2. Have a church body or circle of friends help. We want to serve one another and what better way than to reach out to our elderly. It's amazing how having another person there can make both brighten up.

3. Make arrangements for the caregiver (mom in our case) to have time away from the Alzheimer one which gives them a fresh look and a breather. Arrange for a senior citizen bus to pick them up for a day out with others their age. There's caring folks working in these services that are great asset.

4. Cook meals ahead so you know they are going to eat right. Package and freeze in their meal proportions.

5. If they don't know computers, introduce the caregiver parent a simple way to get online. Show them how easy it is to shop online and have it sent right to their front door. Use as few of click as possible to enjoy Facebook, where they can meet friends. Set the screen saver to show pictures of family. We make CDs and installed them into mom's My Pictures in her computer. This way they can sit and see familiar faces. Dad especially recognizes his mom and for the time being, his children although that part is fading too, so keeping faces familiar is important.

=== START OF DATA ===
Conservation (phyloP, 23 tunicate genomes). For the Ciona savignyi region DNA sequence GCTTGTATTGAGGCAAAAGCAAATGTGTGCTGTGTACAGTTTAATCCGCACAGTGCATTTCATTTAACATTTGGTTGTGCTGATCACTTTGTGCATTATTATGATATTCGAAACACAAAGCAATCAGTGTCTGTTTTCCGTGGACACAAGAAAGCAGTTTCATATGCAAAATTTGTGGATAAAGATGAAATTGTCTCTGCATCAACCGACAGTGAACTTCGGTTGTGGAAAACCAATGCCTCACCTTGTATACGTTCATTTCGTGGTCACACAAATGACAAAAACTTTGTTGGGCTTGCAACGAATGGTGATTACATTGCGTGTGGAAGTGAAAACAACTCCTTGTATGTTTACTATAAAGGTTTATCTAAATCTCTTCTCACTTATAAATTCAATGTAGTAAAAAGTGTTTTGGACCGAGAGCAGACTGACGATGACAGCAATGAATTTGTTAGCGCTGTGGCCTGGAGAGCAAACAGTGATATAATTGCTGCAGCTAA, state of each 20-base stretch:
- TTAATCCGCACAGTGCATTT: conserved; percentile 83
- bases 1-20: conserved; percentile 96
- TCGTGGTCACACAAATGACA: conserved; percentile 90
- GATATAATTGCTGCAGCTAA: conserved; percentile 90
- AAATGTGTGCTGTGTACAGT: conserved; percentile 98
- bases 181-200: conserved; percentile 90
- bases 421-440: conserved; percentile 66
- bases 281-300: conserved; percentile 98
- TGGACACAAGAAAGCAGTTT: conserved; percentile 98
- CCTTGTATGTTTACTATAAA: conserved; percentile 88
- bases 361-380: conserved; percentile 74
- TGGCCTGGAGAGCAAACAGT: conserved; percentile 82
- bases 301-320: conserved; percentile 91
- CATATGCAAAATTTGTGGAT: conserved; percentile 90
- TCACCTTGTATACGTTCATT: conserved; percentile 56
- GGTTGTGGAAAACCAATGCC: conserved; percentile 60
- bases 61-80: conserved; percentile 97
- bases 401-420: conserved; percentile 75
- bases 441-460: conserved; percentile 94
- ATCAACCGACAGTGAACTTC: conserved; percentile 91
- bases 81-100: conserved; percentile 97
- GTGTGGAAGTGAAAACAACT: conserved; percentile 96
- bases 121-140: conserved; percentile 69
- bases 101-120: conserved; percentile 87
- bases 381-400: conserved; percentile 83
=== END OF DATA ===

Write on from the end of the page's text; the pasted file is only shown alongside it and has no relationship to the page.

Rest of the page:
6. Be careful how you tell either of them what they need to do. They've made decisions all their lives and taking away that thought process is detrimental to both. It's especially vital to have the caregiver spouse have space and an opinion. Suggestions, yes, but not "You need to...." Encourage both of them gently, never boss which quite often makes them balk and not cooperate. They both need dignity and lots of "yeses" especially the Alzheimer parent. I remember one incident where dad wouldn't get in the shower because he was told he had to. My sister came in and just said, "Dad, the showers on. Your turn," and he forgot he was arguing about getting in.